Law Enforcement Applications and the Polygraph Test

As a 30-year law enforcement officer involved in recruitment and now a senior mentor at anEDGE, a company specializing in mentoring and coaching law enforcement applicants, I am always asked questions about the polygraph test. 

So here is my real-life experience. It is estimated that less than 1 in 5 police applicants have done anything serious enough in the past to completely exclude them from a career in policing. 

We all have things in our history that we are not proud of, but the simple fact is very few of those things will result in a flat-out “thanks, but no thanks” from any of the RC MP or Municipal Police agencies. 

Despite that, and police application processes have many challenging stages, the polygraph is often the most concerning. 

Some of the common questions from applicants I am mentoring are, 

  • How do I pass the police polygraph test?
  • What if I fail the polygraph test?
  • How do I beat the polygraph test?
  • What questions will I be asked in the polygraph test?
  • What kind of things from my past is the polygraph examiner going to ask me about? 

A quick Google search will reveal the above questions and more, plus many opinions and articles based on them. Some articles contain factual and valuable information, but many more must be read.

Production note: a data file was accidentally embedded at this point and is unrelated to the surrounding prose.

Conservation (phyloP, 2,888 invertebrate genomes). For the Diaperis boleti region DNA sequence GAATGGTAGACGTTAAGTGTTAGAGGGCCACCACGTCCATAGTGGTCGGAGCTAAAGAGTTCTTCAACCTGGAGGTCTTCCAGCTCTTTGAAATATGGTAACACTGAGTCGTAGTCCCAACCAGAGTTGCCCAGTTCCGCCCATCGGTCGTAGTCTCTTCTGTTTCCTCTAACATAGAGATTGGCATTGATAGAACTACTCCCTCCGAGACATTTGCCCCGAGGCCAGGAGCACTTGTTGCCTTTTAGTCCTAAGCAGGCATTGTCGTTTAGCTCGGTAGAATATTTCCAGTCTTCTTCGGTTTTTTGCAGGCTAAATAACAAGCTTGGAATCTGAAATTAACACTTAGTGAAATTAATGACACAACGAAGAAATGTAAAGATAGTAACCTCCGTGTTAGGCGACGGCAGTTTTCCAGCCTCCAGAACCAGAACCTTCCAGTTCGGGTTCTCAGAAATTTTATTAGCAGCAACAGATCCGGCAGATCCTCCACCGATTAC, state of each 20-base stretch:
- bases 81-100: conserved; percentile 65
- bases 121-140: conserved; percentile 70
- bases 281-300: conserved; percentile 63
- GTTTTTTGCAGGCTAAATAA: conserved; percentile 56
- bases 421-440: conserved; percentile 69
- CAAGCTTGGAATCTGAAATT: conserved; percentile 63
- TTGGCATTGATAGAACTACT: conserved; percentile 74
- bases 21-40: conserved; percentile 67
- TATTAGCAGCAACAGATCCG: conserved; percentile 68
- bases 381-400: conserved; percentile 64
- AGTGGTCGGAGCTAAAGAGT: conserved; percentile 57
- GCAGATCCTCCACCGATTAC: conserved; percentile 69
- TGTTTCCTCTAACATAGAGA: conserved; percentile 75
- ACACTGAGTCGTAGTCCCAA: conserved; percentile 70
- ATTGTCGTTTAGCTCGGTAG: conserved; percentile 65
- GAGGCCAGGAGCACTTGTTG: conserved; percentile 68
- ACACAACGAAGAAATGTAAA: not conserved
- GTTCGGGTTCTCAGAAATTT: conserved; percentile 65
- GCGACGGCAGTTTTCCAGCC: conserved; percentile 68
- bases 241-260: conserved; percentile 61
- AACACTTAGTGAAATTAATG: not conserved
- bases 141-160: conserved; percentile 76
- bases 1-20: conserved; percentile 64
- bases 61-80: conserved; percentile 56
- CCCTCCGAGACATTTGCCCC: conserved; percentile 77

However, the problem with asking or google searching for the answers to the above questions is that you need to ask the right questions. 

Better questions are, or should be: 

  • Why do people fail the polygraph?
  • How do I make the polygraph the most straightforward stage?
  • What can I do so as not to worry about the polygraph? 

The answer to all the questions above is a very simple one. 

To make the polygraph a non-issue, be completely open and honest when filling out and submitting your Police Application and Lifestyle/Background Questionnaire

People do not fail the polygraph because of what they have done in the past. If what they had done was an issue, they would not have let them get to the polygraph stage. They fail because they have not disclosed something at the initial application phase or have tried to minimize an event to make it seem less of a potential issue. Then, when they get to the polygraph, they are asked some specific questions, which may vary depending on their initial application forms. Still, they/you will be asked, “Have you been completely open and honest in the application process”? 

Put, disclose everything openly, honestly, and ultimately, no matter how big or small. That way, the polygraph will be the easiest and most exciting part of your journey through any police application process. 

As a police applicant mentor at anEDGE,  I always tell my clients, 

“I have been polygraphed as an applicant and found it fascinating as the person being tested. I honestly enjoyed the whole experience.” 

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